We’ve been exploring some different film options here at Colorcubic in search of new analog avenues in this growing digital age. Don’t get us wrong, we love our creative suites and 5-Ds as much as the next design agency. But, as subscribers to our blog and work will know, we’re also suckers for the classic in any form that we can find it.
The folks over at Lomography have been blowing our minds a little bit these days when it comes to new perspectives in the analog photography medium. Not long ago they released the world’s first pre-loaded red scale film, and we jumped on the opportunity to start experimenting. These are some of the highlights from my outing.
The process on Lomography’s end of things is surprisingly simple: load standard 35mm into the canister upside down and shoot through the back protective layer of the film rather than directly onto the emulsion layer. The result is similar to using a red filter but, as we’ve come to expect from Lomography products, much less predictable and far more interesting.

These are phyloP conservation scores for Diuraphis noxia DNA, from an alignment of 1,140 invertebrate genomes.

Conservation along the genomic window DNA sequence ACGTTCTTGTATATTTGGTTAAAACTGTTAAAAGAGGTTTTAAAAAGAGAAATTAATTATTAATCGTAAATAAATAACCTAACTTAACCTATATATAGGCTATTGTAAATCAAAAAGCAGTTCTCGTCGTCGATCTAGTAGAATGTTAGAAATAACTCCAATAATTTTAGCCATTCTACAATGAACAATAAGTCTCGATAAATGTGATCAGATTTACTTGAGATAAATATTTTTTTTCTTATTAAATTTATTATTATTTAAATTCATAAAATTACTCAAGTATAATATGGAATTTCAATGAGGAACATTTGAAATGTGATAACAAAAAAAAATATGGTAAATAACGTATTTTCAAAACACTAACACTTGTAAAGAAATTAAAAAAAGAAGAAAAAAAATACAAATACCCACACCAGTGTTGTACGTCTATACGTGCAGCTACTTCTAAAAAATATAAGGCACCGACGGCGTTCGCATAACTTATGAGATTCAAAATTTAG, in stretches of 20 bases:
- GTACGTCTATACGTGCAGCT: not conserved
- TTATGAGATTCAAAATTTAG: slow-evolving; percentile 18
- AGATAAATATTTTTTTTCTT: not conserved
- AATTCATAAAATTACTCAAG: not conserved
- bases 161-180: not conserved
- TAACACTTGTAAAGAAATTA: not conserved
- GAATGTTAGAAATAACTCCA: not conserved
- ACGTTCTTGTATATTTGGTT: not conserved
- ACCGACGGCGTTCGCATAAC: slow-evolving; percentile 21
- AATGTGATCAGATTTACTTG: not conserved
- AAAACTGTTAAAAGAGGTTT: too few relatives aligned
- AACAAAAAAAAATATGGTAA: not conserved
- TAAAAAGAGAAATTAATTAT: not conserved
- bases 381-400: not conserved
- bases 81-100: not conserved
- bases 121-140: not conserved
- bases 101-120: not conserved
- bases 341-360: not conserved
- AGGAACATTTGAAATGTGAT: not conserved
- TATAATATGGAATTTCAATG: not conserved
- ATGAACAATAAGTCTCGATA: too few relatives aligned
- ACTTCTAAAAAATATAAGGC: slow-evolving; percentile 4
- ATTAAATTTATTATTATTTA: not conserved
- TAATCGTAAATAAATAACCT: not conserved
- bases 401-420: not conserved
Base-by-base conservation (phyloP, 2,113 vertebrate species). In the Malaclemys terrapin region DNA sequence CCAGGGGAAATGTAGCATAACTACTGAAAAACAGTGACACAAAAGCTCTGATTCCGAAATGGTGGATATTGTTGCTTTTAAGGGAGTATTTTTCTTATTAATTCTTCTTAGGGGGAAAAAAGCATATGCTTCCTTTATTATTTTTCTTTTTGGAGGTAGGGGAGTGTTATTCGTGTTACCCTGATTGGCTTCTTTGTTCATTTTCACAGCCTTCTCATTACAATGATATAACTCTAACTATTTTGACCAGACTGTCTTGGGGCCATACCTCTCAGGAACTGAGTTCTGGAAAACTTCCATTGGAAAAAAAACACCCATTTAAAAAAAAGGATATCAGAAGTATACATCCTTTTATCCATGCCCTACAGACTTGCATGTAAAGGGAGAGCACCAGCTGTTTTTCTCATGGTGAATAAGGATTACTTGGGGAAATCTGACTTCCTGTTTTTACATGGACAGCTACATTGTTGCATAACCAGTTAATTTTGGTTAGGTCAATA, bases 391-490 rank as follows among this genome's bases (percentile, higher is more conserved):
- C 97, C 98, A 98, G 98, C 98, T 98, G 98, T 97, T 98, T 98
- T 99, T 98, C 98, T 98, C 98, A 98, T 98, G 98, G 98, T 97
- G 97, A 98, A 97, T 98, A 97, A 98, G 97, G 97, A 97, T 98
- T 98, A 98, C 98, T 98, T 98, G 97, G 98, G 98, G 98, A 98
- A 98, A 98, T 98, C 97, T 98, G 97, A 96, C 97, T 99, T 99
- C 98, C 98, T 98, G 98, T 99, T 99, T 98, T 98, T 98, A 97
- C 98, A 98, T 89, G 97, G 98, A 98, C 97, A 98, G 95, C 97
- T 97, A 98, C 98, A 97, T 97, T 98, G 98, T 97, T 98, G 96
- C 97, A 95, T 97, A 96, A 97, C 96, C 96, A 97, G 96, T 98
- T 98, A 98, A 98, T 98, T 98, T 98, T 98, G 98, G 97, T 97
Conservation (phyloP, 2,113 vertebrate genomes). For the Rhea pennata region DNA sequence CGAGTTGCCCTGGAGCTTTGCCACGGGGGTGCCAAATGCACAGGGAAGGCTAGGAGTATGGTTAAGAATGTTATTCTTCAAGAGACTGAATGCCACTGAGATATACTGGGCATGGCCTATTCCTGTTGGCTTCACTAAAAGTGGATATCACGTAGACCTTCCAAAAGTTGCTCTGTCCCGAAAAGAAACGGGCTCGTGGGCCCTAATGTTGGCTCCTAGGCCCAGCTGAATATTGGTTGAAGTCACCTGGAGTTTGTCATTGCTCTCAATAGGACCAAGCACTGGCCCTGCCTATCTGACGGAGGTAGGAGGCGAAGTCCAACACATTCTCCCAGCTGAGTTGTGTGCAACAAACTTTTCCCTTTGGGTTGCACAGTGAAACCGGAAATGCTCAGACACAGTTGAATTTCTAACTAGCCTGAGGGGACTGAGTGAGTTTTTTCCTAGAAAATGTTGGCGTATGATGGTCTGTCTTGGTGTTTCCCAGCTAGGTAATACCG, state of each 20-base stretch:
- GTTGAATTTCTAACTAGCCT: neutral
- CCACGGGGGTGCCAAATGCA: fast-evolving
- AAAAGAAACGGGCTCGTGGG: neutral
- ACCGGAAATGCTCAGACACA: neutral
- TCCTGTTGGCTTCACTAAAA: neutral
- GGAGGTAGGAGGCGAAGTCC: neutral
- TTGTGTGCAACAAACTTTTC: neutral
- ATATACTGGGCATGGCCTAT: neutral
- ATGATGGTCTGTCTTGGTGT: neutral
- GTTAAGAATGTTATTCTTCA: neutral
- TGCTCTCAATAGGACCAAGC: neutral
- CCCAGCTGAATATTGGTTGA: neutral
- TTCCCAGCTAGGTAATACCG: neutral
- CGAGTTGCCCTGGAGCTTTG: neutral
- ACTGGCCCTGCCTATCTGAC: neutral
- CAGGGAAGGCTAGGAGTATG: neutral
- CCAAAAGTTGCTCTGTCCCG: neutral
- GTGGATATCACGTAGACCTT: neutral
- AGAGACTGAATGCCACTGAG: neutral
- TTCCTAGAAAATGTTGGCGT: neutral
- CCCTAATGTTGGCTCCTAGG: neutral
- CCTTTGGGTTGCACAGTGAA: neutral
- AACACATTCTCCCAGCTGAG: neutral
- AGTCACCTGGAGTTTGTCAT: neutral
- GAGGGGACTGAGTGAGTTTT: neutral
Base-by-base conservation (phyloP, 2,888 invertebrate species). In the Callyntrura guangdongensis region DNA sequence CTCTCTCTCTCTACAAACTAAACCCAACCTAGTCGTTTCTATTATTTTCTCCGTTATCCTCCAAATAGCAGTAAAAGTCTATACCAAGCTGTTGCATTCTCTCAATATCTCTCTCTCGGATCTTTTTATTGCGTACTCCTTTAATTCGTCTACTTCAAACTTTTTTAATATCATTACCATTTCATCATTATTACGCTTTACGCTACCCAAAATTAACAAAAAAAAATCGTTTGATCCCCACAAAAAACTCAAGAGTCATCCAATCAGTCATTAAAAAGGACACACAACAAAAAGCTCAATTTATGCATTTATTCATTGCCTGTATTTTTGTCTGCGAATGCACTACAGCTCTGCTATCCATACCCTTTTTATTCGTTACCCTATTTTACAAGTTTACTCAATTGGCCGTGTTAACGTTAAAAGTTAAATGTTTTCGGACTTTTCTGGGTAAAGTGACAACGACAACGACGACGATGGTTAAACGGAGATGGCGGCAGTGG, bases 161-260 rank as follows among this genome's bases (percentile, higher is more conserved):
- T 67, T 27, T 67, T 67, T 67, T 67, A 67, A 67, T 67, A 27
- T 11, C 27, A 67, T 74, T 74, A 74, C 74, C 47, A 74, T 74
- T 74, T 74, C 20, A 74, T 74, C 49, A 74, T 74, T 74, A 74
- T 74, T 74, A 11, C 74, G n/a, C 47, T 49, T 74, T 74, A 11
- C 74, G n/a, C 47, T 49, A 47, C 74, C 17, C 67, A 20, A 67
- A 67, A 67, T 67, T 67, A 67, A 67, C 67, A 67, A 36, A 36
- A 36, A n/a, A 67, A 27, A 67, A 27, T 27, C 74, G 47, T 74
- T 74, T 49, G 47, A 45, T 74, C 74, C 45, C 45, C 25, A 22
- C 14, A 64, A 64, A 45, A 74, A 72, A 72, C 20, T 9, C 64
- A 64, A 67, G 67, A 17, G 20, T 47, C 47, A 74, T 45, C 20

Some shots came out more muted and neutral while others really popped with reds, oranges, and yellows. Random blue light bleeds flash through for dramatic contrast. The monotone overlay gives the shoot a (very vibrant) sepia feel, which only adds to these photos’ classic beauty. I love how pronounced the film grain is too with this method of “backwards” loading; I can only attribute this to the light diffusing more as it passes through the semi-transparent backing of the negative. Another interesting outcome is that the photos turn out reversed, which I suppose shouldn’t have surprised me but it certainly did at first.
All in all, I think we’re in love. A roll of film that comes directly from the lab looking like it’s out of my grandmother’s attic and working great for both bright sunny days and midnight long-exposures? Yes, yes I believe so.
Camera: Canon AE-1
Film: Lomography RedScale Negative